into this vast city Jonah entered, and when he had gone one day's journey into it, he began to cry aloud and say, “ Yet forty days and Nineveh shall be destroyed.” What a dreadful sound must this have been to all who dwelt within its walls ! that in the short space of forty days this, their great and beautiful city, was to be destroyed; all its magnificent buildings and palaces, all its innumerable dwellings would be no more; and they, whither should they flee? How should they escape the wrath of the Almighty ?
E. But did they believe the words of the prophet, mamma?
M. Yes, my love, they believed God, and listened to the message which he had sent them. They had, perhaps, heard of the wonders God had wrought amongst his own people, and of the terrible judgments he had brought upon them, when they had provoked him in their wickedness; they must have felt, too, how very great their guilt had been, and that they fully deserved the awful sentence which was now pronounced against them. Instead, therefore, of mocking the words of the prophet, they wisely laid them to heart, and humbled themselves to the very dust before the Almighty; they proclaimed a fast, and put on sackcloth, from the greatest of them, even to the least of them; for the king of Nineveh, when he was told the words of Jonah, came down from his throne, and laid aside his royal robes, and clothed himself with sackcloth, and sat in dust and ashes. He also sent an order round the city, saying, “ Let neither man nor beast, herd nor flock, taste any thing; let them not feed nor drink water; but let man and beast be covered with sackcloth, and cry mightily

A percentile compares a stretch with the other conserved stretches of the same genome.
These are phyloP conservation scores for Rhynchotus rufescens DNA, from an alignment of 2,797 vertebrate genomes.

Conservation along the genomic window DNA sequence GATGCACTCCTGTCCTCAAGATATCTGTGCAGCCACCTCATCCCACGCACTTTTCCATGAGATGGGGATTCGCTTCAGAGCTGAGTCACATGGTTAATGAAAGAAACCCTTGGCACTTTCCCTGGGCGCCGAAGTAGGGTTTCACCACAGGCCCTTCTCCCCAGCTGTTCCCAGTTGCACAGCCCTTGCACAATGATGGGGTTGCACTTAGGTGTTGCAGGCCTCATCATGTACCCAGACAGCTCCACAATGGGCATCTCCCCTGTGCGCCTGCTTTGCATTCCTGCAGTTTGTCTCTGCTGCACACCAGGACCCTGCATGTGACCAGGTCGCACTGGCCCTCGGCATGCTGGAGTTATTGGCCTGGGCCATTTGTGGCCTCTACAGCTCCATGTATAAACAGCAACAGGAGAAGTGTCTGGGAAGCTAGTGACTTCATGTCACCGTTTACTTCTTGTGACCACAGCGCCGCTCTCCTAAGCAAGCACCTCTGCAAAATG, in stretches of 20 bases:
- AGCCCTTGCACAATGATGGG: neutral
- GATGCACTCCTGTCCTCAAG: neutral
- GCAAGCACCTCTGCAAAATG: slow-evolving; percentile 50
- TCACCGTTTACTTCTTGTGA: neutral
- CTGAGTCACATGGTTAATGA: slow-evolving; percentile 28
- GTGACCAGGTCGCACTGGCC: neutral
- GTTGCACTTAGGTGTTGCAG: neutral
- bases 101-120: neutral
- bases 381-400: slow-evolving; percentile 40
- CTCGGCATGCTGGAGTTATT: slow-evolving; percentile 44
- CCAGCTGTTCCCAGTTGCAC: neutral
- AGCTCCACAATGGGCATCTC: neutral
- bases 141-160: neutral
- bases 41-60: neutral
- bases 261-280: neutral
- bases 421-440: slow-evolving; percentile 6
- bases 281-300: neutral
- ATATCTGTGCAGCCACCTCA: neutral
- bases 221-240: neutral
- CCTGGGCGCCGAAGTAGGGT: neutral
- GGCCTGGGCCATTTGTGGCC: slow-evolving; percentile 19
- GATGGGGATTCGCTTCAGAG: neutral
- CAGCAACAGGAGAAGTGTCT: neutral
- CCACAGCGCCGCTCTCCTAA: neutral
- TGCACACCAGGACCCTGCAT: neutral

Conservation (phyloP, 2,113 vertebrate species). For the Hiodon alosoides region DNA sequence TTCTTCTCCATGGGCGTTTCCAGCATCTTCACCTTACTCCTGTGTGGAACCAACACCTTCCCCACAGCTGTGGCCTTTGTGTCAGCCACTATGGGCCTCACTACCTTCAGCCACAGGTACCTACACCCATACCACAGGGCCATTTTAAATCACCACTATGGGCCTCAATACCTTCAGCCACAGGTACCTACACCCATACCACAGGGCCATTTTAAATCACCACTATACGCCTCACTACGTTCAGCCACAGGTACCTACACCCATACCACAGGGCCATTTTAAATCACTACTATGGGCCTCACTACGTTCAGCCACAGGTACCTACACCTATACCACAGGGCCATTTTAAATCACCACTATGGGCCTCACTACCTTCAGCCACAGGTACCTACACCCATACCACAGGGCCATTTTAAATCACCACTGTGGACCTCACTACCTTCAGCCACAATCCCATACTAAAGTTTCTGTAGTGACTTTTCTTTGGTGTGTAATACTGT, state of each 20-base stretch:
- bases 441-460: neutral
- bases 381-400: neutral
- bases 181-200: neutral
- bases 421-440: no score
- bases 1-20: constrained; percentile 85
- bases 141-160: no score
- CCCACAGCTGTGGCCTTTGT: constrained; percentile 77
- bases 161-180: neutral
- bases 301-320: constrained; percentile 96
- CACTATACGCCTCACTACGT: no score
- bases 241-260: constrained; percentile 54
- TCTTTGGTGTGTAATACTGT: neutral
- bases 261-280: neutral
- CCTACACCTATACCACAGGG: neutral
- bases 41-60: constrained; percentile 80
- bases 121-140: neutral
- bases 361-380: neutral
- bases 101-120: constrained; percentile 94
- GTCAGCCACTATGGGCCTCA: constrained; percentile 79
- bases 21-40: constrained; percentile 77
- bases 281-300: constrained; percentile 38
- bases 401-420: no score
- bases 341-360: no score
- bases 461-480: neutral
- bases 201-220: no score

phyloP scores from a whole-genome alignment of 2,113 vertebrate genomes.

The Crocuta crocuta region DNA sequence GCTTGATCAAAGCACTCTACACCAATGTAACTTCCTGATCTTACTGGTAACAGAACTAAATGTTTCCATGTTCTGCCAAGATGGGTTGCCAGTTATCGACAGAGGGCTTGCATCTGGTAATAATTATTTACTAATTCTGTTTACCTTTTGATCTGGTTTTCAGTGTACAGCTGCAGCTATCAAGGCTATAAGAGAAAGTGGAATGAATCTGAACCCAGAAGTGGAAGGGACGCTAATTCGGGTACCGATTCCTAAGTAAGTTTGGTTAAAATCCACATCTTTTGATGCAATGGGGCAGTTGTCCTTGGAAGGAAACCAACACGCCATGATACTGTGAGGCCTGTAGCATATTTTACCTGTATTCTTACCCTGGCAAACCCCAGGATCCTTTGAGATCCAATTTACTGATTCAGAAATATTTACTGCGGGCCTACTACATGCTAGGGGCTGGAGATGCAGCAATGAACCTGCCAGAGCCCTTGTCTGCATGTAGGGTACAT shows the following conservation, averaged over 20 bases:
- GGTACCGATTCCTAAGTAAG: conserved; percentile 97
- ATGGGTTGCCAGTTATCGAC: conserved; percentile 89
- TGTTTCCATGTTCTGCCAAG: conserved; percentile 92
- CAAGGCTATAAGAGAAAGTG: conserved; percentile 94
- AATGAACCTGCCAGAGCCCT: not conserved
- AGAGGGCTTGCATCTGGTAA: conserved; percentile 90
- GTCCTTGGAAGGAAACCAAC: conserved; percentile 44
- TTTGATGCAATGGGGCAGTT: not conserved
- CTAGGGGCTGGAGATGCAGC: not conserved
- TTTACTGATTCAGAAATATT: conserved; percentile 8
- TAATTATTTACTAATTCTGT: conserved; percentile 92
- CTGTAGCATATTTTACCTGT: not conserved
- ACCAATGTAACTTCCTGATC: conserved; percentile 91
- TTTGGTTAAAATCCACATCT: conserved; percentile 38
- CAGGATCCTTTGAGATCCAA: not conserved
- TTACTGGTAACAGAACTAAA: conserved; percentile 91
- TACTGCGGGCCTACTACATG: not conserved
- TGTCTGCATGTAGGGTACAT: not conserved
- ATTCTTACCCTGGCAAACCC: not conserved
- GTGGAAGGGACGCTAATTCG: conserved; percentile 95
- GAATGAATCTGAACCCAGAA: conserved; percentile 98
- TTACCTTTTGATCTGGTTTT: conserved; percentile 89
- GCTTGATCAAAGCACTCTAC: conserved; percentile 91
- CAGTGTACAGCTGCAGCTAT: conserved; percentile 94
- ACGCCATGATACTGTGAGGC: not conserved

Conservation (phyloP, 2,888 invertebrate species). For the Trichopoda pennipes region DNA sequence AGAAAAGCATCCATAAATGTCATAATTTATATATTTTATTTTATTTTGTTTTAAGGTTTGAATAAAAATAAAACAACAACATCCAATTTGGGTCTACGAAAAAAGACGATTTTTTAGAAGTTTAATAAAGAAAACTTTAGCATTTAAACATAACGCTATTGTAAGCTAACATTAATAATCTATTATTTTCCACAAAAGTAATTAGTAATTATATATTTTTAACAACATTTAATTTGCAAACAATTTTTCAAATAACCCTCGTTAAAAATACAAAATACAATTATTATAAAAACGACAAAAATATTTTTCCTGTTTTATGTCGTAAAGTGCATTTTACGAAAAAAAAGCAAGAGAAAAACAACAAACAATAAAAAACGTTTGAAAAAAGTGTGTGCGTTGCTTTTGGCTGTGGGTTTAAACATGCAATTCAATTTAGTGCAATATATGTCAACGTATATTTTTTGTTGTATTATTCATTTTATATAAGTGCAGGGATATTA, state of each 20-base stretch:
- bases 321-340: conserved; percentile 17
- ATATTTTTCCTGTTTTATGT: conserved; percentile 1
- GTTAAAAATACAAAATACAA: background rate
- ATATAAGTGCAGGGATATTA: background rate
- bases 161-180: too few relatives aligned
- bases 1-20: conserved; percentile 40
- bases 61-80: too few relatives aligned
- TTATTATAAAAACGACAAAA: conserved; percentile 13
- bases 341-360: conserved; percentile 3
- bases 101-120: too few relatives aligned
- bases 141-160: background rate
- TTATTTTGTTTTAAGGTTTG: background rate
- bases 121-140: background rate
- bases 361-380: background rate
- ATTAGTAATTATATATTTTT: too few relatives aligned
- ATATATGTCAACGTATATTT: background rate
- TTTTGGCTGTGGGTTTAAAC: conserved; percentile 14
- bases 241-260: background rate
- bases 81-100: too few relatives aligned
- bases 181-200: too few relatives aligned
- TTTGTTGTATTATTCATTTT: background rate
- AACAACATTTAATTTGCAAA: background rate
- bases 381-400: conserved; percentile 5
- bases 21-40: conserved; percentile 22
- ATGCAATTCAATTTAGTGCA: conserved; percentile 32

unto God; yea, let them turn every man from his evil way, and from the violence that is in their hands; for who can tell, said the king, but that God may turn and repent, and turn away from his fierce anger, that we perish not."
E. Ah, mamma, I suppose he had heard how often God had forgiven his own people when they repented?
M. It is very probable that the sound of God's mercy might have reached the ears of the king of Nineveh, no less than of his terrors; perhaps even Jonah might have told him of God's goodness towards himself. But, however this may be, the king and his people did most certainly repent at the preaching of Jonah; and God, who waiteth to be gracious, saw how they turned from their evil ways, and "repented of the evil that he had said that he would do unto them and he did it not."
E. That was very delightful, mamma! I think the prophet Jonah must have been very glad, then, that he had gone to Nineveh.
M. If he had been in a right temper of mind, he would, indeed, have rejoiced that so great a multitude of souls had been saved from perishing in their sins, and that he had been allowed, by God, to be the means of saving them. We know that "there is joy in the presence of the angels of God over one sinner that repenteth :" but, alas! it is not always so upon earth. Men's hearts are often so cold and selfish, that they take no interest at all in the concerns of their fellow-creatures, and feel no joy even when they hear of thousands being brought to the knowledge and love of God. And thus it was with Jonah.